Newsletter - August/September 2012

Download a pdf of this newsletter

Tips for the Hearing Impaired Traveler

The tickets have been purchased and the vacation plans are complete. What else does the person with hearing loss need to do to really enjoy their travels?

PLAN AHEAD

  • Get to the station/airport early, so you can sit close to the counter.
  • Put a fresh set of batteries in your hearing aids before you leave home. This will help you avoid needing to change batteries during your travel time.

BE ASSERTIVE

  • Let the attendant at the gate know that you have a hearing loss. Ask them to look at you when speaking to you.
  • Ask someone sitting near you in the gate area to let you know what is being said over the intercom system if it pertains to your flight.
  • Let the flight attendants and seat mates know that you may have trouble hearing them and ask them to be sure you answer when asked a question.

RESERVE THE BEST SEAT

When traveling on a bus, train or plane:

  • Sit in the window seat. This will turn you away from the glare of the window and provide better ease in lip reading.
  • Sit in the front or middle of the cabin. The engine noise in the back of the plane will cause difficulty in hearing speech.

In the car:

  • Turn off the radio if it is interfering with your conversation.
  • Tell people to turn to talk to you unless they are the driver.

In any of these situations, DO NOT TRY TO BLUFF! You will find that you are only making life harder for yourself!

Protect Yourself Against Misdiagnosis

A recent article by Michael Ann Bower in Hearing Loss Magazine (January/February 2012) addressed the danger of persons with hearing loss being misdiagnosed as having dementia. A commonly used assessment tool for dementia called the Mini-Mental State Exam (MMSE) poses a problem for the hearing impaired. This tool is given orally and many of the instructions may not be clear to the hearing impaired individual. Therefore, one might be misdiagnosed with dementia. Once misdiagnosed, symptoms might be attributed incorrectly as a part of dementia rather than to a serious medical condition that the patient might have.
Everyone should have a plan in place, in case of an emergency where they may not be able to speak for themselves. Here are the steps recommended by the author:

  1. Let your neighbors know about your hearing loss. Ask them to inform the ambulance and fire personnel, if needed.
  2. Wear a Medic Alert bracelet/necklace that identifies you as a hearing impaired person.
  3. Have signage on your refrigerator door that identifies you as a hearing impaired person who needs their hearing aid. The inside of your front door is another recommended location for the signage.
  4. Keep your hearing aids in a visible location or describe the location on the signage.
  5. Let your family and close friends know your hearing needs. Remind your primary physician and medical staff of your hearing needs each time you see them.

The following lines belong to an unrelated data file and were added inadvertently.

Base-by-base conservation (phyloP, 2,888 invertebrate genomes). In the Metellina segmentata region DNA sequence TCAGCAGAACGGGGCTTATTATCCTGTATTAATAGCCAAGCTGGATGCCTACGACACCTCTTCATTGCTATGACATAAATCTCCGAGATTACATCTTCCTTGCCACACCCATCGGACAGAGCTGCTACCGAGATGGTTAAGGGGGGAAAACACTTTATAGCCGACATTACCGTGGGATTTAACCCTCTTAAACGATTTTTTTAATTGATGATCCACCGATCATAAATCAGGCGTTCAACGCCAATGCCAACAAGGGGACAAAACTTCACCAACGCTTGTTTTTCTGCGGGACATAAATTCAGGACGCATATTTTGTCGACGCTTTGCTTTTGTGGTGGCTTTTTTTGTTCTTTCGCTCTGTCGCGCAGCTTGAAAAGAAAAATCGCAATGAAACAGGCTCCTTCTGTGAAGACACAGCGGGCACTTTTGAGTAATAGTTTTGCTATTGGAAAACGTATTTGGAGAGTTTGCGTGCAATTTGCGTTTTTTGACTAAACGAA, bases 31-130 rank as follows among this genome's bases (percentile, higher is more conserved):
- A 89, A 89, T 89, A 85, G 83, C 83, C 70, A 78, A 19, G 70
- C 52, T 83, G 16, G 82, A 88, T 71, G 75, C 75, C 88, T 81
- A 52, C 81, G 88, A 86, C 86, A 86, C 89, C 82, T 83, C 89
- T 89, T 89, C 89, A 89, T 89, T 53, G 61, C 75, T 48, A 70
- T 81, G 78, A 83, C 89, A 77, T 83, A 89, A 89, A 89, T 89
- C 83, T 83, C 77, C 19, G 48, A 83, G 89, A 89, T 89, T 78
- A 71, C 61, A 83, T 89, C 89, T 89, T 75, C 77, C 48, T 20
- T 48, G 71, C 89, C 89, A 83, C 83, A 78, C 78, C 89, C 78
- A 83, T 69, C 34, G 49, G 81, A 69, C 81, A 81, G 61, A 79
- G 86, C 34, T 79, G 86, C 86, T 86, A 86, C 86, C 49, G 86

6. If possible, get to know the first responders in your area.
  7. Put together a kit to take with you to the hospital. This might include fresh batteries, a case for the hearing aids, and cleaning tools.
  8. Inform your family that signage should be placed in your room stating you are hearing impaired.

So, as the old saying goes, "If we fail to plan, we plan to fail." Plan ahead for better care.

Plan Entertaining to Your Advantage

August has arrived and we will soon be planning for Labor Day get-togethers as well as the upcoming NFL season. As a hearing impaired individual, you can plan your gathering so it has the most communication friendly atmosphere.

  • Keep the number of guests low. Communication is best in smaller groups.
  • Buffet Style allows you to move from person to person to talk.
  • If people will be sitting at a table, oval or round tables give you the best view of all of those at the table. Square card tables bring you close to all at the table.
  • Seat people who you hear best close to you. (Yes, place cards are a good idea!)
  • Request that people at your table speak one at a time.
  • If you will have centerpieces, keep the height relatively low so you can see everyone.
  • Paper plates, cups and plastic flatware is quieter. If the event allows, use them.
  • Consider the lighting. Do not place people in front of a bright window. Be sure the lighting is neither too bright nor too dim. Check this at night.
  • Avoid foods that require a great deal of chewing or crunching. These can interfere with communication.
  • Determine the time of the party by the time of day that you are at your best.
  • If hosting a "game night," pick games that are easy for you to understand and follow.
  • If entertaining in a restaurant, rent a party room.

Apnea and Hearing Loss

A recent study seems to have linked obstructive sleep apnea (OSA) with sudden sensorineural hearing loss. These are preliminary results with further study to follow. This means that by completing a sleep study and using a CPAP machine if diagnosed with apnea may not only allow your spouse to sleep better, but may also save your hearing.